normally judged as “flavorful.” Most of the flavor in the tomato fruit resides
in the gel portion. Therefore, the ratio of gel to wall in the fruit can affect flavor.
High flavor stems from two fruit components, sugar (glucose and fructose)
content and level of volatile organic compounds. Forty-six percent of the dry
weight of fruit is sugar, 12% organic acids, 8% minerals, and the remaining
other organic compounds. The longer the fruit remains on the plant, the higher
will be its flavor. The cooler the air temperature, particularly nighttime temperature,
the higher the fruit flavor. In general, plants under stress produce
higher-flavored fruit; this is the reasoning behind the common procedure of
increasing the EC of the nutrient solution to about 4 dS/m or adding NaCl to
the nutrient solution at a concentration of 35 ppm in solution during the
fruiting period..."

I remember the guy that I used to buy my hoop-house plastic from telling me about this stress/flavor thing 7-8 years ago...



Miguel Afonso said:

That makes sense. Thank you. 

Maybe I should shout at my tomatoes, then reconcile them later so thy don't poison me.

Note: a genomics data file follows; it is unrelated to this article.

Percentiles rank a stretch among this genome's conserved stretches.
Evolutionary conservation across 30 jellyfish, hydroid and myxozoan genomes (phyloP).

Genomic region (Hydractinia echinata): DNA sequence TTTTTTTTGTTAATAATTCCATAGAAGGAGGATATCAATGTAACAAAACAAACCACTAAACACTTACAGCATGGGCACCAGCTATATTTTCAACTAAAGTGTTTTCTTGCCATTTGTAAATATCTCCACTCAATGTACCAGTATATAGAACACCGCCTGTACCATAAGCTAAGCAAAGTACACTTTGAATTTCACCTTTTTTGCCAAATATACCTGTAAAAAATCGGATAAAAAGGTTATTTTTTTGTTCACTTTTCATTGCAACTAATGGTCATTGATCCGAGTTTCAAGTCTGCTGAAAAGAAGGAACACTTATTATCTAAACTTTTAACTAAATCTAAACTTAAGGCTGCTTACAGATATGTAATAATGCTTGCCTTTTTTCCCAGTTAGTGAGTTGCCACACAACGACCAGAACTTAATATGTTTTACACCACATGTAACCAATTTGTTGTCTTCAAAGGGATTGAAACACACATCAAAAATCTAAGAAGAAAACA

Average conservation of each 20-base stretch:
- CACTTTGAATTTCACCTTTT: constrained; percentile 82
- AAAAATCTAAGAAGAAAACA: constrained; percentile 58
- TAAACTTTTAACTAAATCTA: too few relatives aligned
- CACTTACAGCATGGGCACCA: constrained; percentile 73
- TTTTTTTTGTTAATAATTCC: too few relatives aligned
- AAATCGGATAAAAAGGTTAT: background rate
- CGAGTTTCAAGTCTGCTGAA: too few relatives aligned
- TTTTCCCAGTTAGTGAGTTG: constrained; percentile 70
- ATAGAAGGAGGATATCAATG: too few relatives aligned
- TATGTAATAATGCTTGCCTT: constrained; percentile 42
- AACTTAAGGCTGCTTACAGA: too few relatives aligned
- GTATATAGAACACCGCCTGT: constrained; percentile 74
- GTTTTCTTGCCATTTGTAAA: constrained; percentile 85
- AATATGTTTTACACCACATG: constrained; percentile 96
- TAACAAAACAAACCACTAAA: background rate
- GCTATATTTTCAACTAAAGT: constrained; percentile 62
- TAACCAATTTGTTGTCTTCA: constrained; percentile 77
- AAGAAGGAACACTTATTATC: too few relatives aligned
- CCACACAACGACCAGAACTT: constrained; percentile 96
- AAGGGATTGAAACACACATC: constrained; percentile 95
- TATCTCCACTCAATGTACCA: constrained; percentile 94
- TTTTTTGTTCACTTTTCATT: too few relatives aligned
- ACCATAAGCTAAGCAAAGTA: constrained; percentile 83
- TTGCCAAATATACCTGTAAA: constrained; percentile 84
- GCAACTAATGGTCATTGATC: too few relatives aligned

I'm not sure about the idea that a vitamin has to be in the system to end up in fish or plants. There are many essential substances, like vitamin D, that the human body produces on its own. "Good" cholesterol also comes into this category. It is only "Bad" cholesterol when it is from the consumption of another animal or animal product. Living organisms are not just a means of transportation. They also have the characteristics of a laboratory or a factory and can produce many of the things it needs. Do the same kinds of metabolism occur in fish and plants? Also, how you consume your vegetables will have a huge impact on how much nutrition you are gaining. Many of the enzymes and nutrients are destroyed by cooking, so it is recommended that at least %50 of our diet be raw.  A great way to get extra raw greens into your system is green smoothies.  Google it.